As the world celebrates a proudly black superhero getting his own film, you may hear some fans quietly muttering, “Wait, didn’t Blade do that like 20 years before Black Panther?” And then there’s an even smaller, weirder group of people saying, “And what about Meteor Man?” But this is about Blade, and what it says about where the world is now versus 1998. (Spoiler: What it says is mostly bad.)
First, remember the context. Back in 1998, we still didn’t know if superhero movies truly worked. Sure, we’d seen success with Batman and Superman, but both of those series had fallen into fatigue before they could get through even three entries. We still hadn’t gotten the boom period that started with Sam Raimi’s Spider-Man. (Yes, I know that X-Men came before it, but I always felt like Spider-Man unapologetically embraced the comic book aesthetic, whileX-Men was still apologizing for it.)
And then along came Blade. It was a bloody, R-rated superhero movie (long before Deadpool and Logan would be celebrated as trailblazers) featuring a black lead, not to mention a black woman costar (the movie signals this is leading to a romance, but the pair wind up in a partnership of strong, mutual respect). And Blade, under its layers of rad trench coats and vampire raves, has way more to say on the subject of race than you’d think.
Blade is a black vampire in a world dominated by pasty white bloodsuckers who sit around a big table and secretly control everything. But the movie doesn’t do that thing where they use supernatural creatures as a metaphor for some minority (hello, Bright). Blade isn’t symbolically anything; in that universe, he’s actually a vampire and he’s actually black. The latter means the same thing in that world as it does in ours. He is fighting a power structure that fears him, hates him, and has forced him into the life he lives. Yet he’s supremely confident. The first time he shows up in a club of EDM Nosferatus, the entire crowd crouches and slithers and sneaks, while Blade does none of those things. He is direct and he is awesome, and that is terrifying to them.
At one point, Karen Jenson (played N’Bushe Wright), is attacked by a cop who, guess what, turns out to be a dupe for the vampire power structure. Blade proceeds to smack the guy around and demand information — a scene that, if included in a blockbuster today, would probably draw two-dozen enraged tweets from the president. Does Blade say that all police are corrupt? No, the script is smarter than that. That individual bad cop is portrayed as a cog, someone almost pathetically caught up in a larger system. These are themes you would not expect to come up in a Wesley Snipes movie about a kung-fu vampire.
The franchise never backs down from it, either. In Blade II, he’s partnered with the Blood Pack, a group of assassins who have spent years training to hunt Blade, but who now must reluctantly work with him. Within seconds of meeting them, Ron Perlman’s bald, tattooed character Reinhardt asks, “Can you blush?” If that sounds like a nonsense question to you, congratulations on not being intimately familiar with racist pseudoscience (white people, they say, are the only race capable of blushing, and therefore are the only race capable of feeling shame).
Blade responds by smacking Reinhardt twice in the face, then attaching an explosive to the back of his head and telling him that he’ll use it if Reinhardt acts up again. That’s the two-act structure to every Blade scene: 1) Some motherfucker tries to ice skate uphill. 2) Blade handles it.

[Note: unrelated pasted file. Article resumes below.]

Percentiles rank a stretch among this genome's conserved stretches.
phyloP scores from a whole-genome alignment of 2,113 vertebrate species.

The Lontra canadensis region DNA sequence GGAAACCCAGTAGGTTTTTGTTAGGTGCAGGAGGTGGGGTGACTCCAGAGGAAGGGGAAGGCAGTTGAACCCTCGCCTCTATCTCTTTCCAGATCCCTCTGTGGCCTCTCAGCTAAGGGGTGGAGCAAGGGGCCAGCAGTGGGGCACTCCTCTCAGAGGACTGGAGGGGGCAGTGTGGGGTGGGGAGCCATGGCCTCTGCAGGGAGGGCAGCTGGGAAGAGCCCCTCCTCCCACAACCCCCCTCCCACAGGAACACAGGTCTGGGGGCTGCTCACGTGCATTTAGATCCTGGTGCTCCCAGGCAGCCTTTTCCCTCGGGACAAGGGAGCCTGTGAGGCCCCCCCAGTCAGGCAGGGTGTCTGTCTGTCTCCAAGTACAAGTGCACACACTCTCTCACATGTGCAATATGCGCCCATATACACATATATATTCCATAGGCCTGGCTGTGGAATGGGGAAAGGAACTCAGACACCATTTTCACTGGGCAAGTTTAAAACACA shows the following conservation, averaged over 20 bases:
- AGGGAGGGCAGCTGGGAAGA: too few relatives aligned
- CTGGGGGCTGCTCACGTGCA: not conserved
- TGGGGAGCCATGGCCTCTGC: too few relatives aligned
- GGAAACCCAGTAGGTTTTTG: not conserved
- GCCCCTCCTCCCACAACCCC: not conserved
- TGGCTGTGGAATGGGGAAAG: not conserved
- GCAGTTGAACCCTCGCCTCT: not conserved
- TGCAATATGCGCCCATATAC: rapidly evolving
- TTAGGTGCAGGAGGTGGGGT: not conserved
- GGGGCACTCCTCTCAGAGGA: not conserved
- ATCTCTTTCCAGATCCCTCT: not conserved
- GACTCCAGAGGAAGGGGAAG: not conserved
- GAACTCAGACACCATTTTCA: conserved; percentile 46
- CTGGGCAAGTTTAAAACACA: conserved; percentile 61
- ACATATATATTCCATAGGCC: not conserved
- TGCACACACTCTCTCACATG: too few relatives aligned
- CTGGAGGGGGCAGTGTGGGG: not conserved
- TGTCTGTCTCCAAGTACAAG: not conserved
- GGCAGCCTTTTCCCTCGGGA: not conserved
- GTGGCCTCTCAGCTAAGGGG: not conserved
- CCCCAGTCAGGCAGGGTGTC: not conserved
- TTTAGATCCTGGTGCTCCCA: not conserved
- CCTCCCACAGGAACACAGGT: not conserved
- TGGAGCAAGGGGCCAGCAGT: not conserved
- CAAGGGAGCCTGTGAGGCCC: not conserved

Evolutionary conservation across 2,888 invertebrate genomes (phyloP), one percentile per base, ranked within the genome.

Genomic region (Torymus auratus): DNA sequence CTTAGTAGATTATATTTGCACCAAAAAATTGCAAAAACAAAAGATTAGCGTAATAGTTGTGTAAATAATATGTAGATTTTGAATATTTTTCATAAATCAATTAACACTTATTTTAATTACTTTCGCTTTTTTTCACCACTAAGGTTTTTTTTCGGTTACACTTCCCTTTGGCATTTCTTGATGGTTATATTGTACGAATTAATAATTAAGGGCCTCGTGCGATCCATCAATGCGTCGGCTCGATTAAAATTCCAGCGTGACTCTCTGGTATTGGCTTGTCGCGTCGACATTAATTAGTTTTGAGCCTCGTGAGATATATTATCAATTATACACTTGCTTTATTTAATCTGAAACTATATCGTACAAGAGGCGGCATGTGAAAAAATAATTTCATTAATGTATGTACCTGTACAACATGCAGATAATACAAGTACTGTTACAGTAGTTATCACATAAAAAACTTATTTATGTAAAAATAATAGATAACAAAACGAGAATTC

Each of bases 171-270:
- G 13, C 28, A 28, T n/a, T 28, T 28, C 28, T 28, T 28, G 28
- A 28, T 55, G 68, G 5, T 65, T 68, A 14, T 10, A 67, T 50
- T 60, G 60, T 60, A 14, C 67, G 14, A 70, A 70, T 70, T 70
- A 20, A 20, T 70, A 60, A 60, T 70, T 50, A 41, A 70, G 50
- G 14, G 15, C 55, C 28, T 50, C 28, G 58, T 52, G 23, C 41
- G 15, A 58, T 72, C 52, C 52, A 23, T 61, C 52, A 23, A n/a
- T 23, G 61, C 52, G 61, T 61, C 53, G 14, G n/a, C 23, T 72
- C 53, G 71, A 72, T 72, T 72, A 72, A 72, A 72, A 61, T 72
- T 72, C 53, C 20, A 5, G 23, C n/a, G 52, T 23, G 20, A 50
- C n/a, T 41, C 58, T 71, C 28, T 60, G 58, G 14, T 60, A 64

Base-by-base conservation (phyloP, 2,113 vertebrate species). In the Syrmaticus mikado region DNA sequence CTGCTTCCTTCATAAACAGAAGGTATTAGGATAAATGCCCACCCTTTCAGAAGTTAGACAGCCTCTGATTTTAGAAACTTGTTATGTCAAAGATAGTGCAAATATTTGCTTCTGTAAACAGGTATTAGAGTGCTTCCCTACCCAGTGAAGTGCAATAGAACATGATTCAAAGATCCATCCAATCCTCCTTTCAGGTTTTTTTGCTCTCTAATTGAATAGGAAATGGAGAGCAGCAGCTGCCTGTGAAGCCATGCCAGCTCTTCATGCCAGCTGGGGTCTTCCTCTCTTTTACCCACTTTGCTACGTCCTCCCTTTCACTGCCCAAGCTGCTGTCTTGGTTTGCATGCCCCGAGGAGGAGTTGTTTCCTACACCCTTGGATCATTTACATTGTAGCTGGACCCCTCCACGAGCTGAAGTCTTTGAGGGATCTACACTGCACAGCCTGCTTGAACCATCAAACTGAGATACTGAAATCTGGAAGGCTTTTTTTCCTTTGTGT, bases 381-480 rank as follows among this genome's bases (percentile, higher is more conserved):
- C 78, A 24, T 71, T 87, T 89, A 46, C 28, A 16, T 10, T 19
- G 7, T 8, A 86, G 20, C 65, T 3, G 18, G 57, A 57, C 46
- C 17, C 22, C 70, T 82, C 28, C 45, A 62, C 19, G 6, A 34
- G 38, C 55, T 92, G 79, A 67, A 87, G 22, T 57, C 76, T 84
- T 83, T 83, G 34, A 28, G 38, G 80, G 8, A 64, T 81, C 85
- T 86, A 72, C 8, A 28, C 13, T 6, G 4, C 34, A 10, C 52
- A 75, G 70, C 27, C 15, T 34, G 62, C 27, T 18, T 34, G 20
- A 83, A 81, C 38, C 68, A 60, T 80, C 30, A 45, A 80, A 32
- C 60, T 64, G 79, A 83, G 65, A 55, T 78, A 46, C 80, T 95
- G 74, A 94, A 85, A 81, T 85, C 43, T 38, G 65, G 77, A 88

When Blade does gain more allies in (the thoroughly mediocre) Blade: Trinity, he’s quick to point out that his struggle is not a joke. Ryan Reynolds, showing up here long before Hollywood thought of him as superhero movie material, wears a “Hello, My Name Is” sticker with the words “FUCK YOU” written on it. To that, Blade responds, “You think this is a fucking sitcom?” First of all, I’d really like to know what sitcoms Blade watches. Second, it illustrates that if you want to be an ally, you have to be ready to take it seriously. Approaching it with ironic detachment is a slap in the face.
Yet despite all of this, you didn’t see the mainstream press heralding Blade as some kind of bold risk. Even the positive reviews were based around statements like “What is unusual about the film is the way it combines high-tech violence with the more up-close-and-personal violence of vampires” (yep, you really nailed it, Gene Siskel, and may God rest your soul). The negative reviews spouted shit like “Filter out the gloss, the gore and the insistent techno score, and all you’re left with are the gleaming pecs and bulging biceps of Wesley Snipes as Buff The Vampire Slayer.” You get the sense that 20 years ago, an R-rated, wide-release movie in which a black Marvel superhero beats the shit out of a white cop was considered boring.
Which would almost imply that we’ve gone backward since then, that Black Panther feels like a trailblazer because it does indeed have to re-blaze the trail. Blade came along at the tail end of the Clinton years, a year before the box office would be dominated by parables about mediocre white males having a crisis of identity (American Beauty, Fight Club, The Matrix). Since then we’ve seen regression, not just in terms of race relations but also in what kind of risks movies like this were willing to take. Twenty years later, a movie like Black Panther (and a show like Luke Cage, while we’re at it) feels like a bold slap in the face to the Trump Era.
I’m not trying to take anything away from either of those. I’m just saying that two decades earlier, there was a Marvel superhero movie that featured goddamned Mobb Deep on the soundtrack.
Daniel has a Twitter. Go to it. Enjoy yourself. Kick your boots off and stay for a while.